There is not one size fits all scenario for every woman who feels they have to make such a choice as serious as aborting their pregnancy. There are many scenarios and we may not even begin to fathom as to why a woman feels they are left with this horrifying choice. Yet to many non-Christians, as it was with me, this was not as horrifying to us (as non-believers) as it was to Christians. It was perfectly legal and presented as an option for a “problem.” Christians declaring something that was “legal” “as wrong” did not make sense. Just as much as Christians do not want society’s values imposed on them, the wider community do not want Christian values imposed on them either. As far as I am concerned having been on both sides of the fence, this is an extremely volatile, bitter and nasty feud between two sets of values, world vs Christians, where neither will back down. Yet, this does not surprise me at all. I have been on both sides.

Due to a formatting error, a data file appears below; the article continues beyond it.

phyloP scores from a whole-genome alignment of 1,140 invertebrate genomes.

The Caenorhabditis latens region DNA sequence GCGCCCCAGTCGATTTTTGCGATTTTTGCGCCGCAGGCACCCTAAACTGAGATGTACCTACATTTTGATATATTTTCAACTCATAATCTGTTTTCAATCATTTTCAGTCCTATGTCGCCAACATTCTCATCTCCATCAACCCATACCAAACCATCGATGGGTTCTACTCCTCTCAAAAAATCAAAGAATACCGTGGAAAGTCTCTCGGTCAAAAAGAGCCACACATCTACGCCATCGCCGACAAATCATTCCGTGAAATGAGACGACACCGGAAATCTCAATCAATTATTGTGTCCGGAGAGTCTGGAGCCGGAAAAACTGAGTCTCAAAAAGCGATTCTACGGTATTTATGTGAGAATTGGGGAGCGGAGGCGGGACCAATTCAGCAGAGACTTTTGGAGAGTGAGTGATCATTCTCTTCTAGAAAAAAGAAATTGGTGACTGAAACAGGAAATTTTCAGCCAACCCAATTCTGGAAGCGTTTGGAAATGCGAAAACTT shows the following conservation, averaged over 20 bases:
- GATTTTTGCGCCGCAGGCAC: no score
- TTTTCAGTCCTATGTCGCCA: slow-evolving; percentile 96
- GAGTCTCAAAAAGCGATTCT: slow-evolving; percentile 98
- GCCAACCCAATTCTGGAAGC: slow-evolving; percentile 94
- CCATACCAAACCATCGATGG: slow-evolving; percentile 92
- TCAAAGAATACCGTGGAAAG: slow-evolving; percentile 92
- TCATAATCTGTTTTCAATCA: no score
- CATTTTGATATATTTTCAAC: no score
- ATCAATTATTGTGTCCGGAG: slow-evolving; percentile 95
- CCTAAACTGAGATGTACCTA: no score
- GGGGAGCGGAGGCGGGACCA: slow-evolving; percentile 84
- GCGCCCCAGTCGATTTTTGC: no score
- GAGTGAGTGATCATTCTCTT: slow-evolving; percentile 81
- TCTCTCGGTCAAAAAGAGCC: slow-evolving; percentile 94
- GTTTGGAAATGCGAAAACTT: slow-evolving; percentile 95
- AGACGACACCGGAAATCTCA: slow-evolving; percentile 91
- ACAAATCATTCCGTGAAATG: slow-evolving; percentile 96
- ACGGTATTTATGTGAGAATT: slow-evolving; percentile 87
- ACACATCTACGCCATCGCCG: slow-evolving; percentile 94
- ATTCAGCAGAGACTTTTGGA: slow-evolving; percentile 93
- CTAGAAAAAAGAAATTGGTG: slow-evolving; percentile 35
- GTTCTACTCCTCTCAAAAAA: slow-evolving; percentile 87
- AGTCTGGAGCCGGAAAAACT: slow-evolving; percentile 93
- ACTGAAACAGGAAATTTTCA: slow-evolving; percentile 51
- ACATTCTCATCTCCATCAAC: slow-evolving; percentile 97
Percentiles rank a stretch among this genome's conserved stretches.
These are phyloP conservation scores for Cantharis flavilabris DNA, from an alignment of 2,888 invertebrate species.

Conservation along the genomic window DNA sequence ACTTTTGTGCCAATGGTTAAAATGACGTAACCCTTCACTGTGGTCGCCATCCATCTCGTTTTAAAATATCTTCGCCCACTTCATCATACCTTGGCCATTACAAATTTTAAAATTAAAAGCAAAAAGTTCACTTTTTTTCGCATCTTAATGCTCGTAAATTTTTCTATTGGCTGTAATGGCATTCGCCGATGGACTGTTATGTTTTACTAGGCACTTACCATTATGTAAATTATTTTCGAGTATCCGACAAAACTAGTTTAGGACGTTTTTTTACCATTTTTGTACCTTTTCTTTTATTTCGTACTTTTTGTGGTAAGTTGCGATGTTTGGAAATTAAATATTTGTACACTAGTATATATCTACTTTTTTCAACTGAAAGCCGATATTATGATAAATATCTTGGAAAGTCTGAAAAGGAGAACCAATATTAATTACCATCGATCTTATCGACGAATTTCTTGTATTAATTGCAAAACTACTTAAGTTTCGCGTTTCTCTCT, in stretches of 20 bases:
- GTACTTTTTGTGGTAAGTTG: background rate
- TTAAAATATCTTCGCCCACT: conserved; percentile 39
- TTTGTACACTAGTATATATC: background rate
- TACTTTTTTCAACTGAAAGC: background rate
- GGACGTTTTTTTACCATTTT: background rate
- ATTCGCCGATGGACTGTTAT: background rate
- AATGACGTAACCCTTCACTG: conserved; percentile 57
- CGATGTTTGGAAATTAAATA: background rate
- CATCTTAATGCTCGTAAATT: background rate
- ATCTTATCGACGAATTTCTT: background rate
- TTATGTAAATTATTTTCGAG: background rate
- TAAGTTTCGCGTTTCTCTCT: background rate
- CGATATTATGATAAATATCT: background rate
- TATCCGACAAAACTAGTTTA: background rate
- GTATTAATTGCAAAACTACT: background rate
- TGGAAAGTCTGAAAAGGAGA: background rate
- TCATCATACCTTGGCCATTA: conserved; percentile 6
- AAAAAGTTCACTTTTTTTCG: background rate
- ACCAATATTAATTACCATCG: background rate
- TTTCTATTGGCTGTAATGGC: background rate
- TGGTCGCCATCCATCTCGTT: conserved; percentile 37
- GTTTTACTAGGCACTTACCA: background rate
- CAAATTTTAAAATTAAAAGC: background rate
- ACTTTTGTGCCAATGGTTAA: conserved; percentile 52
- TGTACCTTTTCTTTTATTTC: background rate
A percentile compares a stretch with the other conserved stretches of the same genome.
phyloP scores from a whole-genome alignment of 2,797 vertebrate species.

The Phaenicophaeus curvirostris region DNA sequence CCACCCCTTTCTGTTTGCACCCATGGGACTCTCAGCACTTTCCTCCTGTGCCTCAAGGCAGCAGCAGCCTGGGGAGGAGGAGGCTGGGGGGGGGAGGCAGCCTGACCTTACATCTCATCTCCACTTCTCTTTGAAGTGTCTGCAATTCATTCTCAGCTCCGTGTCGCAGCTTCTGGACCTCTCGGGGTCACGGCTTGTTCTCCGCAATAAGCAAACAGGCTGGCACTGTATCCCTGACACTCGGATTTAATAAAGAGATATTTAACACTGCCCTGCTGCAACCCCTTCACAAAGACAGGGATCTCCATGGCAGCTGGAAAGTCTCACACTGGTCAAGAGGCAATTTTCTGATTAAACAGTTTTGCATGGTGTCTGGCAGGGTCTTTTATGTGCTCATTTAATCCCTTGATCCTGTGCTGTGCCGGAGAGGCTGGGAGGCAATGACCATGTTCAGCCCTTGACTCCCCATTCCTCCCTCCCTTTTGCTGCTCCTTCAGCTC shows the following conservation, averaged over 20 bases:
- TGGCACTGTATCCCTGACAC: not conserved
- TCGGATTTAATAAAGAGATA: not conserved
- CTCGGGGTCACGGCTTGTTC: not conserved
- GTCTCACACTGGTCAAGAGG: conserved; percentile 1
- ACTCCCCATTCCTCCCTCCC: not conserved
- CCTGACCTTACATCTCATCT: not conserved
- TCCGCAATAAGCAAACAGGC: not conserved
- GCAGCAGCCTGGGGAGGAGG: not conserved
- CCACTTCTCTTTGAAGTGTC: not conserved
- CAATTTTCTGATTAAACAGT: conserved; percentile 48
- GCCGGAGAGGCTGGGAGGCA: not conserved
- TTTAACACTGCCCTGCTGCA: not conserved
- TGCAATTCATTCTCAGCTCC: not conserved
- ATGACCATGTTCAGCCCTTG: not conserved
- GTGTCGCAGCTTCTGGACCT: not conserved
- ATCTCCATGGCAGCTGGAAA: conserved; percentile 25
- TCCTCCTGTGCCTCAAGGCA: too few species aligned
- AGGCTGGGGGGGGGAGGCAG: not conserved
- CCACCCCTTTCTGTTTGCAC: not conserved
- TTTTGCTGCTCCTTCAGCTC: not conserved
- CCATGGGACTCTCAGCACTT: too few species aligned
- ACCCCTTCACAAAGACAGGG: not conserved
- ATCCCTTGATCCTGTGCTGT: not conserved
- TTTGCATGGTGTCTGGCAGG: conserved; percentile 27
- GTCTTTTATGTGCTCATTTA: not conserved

While we might find there are some sections of the community who might be able to bear the cost of an unplanned pregnancy, for others the reasons for opting for abortion, which Christians may not fully understand, may seem the only way out of their situation. For some it may seem a convenient form of contraception. With the frame of mind shaped by the world, they will find nothing wrong with this as it is perfectly legal in our state here in Australia as in many other places around the world. There might be some who will be forced into making the decision by controlling and abusive partners. There are some who might be victims of rape. There might be some who have serious health problems that pose a risk to their life. There are some who might not be able to take on another child because of an intellectual disability. There are some who worry about losing there job and are not able to feed their family. There are some who might have too many children to feed and having one more is the last straw. There are so many reasons where, with a mind shaped by the world, they may feel totally justified with the decision they make. There are enormous social issues confronted by those who are in this lower economic group who might already be under enormous pressure to simply provide for their families. There are quite a number who may be forced to break the law just to try and make ends meet. This can lead to a downward spiral into a world of alcohol, drug abuse, prostitution, neglect and abused children, exposure to violence on all levels, to name just a few. The recent advent of ice and crack have caused enormous social problems that are part of this whole equation.